[Milton-L] Scansion and line 1

James Rovira jamesrovira at gmail.com
Tue Sep 17 17:16:11 EDT 2013


Nancy's post almost convinces me that a stress on "Of" might be viable,
especially since the scansion leads to a stress on "first." Of course there
are subsequent disobediences, but the stress could mean that he's focusing
on the first -- which theologically is the most problematic. As the first
word in an English sentence, stressing it might work in performance as an
attention-getting device.

I appreciate Michael Gillum's insistence on making a distinction between
stress and metrical accent. I think that helps avoid some confusion.

What I teach my students is that in most European languages stress is
registered by differences in musical pitch (pit vs. pot), vowel length (pit
vs. pot, or better, pit vs. loud), and volume (FALL-ing). Normal English
pronunciation varies all three, but most verse in English only observes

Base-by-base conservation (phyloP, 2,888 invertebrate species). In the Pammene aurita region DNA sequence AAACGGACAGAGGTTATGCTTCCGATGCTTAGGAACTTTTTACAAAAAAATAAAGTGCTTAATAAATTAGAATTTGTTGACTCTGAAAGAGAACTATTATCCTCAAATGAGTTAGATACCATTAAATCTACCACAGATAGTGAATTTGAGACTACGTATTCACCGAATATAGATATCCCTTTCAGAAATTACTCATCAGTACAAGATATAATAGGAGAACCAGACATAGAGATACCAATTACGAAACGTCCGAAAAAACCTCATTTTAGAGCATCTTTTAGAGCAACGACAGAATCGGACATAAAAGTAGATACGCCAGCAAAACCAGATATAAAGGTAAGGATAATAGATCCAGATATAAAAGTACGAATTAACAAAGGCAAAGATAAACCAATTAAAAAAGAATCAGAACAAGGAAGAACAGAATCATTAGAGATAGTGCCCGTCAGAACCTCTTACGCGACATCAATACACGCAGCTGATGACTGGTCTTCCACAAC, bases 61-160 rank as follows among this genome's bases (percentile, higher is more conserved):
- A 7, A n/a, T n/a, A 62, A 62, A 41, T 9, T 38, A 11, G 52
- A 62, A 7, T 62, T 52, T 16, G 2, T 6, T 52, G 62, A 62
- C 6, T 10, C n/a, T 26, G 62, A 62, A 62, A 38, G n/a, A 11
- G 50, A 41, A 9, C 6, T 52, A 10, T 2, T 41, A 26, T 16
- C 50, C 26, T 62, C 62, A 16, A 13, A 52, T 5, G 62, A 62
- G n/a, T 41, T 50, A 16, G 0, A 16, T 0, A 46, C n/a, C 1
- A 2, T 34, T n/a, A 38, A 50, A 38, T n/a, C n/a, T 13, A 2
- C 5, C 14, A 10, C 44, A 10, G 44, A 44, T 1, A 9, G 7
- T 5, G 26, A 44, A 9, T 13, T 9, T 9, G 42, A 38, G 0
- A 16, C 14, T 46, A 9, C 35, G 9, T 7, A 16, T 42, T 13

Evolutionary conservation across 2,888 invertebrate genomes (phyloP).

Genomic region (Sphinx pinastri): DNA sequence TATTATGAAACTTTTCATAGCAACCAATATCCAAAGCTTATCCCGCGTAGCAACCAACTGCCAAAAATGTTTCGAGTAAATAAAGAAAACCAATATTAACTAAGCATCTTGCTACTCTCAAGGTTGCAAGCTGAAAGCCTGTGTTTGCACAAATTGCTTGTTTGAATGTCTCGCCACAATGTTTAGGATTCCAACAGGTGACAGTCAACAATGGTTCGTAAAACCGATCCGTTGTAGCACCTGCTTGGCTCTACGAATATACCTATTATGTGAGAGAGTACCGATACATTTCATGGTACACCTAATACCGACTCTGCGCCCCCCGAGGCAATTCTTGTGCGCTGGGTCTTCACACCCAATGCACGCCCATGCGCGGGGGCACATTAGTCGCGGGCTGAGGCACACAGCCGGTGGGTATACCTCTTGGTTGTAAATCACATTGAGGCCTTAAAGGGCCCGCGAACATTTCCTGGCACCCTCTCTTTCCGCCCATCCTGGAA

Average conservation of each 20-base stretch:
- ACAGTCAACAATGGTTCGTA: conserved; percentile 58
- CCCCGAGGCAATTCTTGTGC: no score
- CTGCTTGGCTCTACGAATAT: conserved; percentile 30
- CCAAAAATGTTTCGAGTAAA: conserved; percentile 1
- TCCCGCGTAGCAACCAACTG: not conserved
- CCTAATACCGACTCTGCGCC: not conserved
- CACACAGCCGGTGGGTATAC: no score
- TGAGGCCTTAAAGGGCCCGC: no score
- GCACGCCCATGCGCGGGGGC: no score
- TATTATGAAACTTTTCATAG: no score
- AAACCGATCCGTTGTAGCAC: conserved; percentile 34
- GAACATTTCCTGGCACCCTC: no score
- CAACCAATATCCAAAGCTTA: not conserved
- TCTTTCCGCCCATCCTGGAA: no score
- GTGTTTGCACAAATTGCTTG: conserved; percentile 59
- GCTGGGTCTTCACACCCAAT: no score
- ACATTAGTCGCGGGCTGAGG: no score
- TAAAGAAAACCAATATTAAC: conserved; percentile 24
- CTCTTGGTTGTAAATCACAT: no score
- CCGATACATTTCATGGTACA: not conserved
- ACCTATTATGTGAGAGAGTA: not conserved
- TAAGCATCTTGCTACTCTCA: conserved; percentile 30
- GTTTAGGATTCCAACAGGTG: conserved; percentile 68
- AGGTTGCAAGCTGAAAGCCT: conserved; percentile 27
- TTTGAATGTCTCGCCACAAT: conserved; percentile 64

difference in volume, but pitch and especially vowel length can be varied
for effect.

When scanning a line, we tend to observe metrical requirements, the natural
pronunciation of the word in a prose sentence, and contextually required
emphases. Any single line might be scanned different ways depending upon
our reading of the text. Given the complexity of the task, I would say
which we emphasize when scanning a line is something of an art. We will
shift from contextually required emphases to metrically required emphases
to natural pronunciation and back again as it supports a reading.

However, while I think that means scansion is subjective, I don't think
it's arbitrary. I think we should be able to defend our scansion on some
reasonably objective grounds. The problem is that there isn't -one- way of
doing so, so multiple scansions are possible.

Jim R
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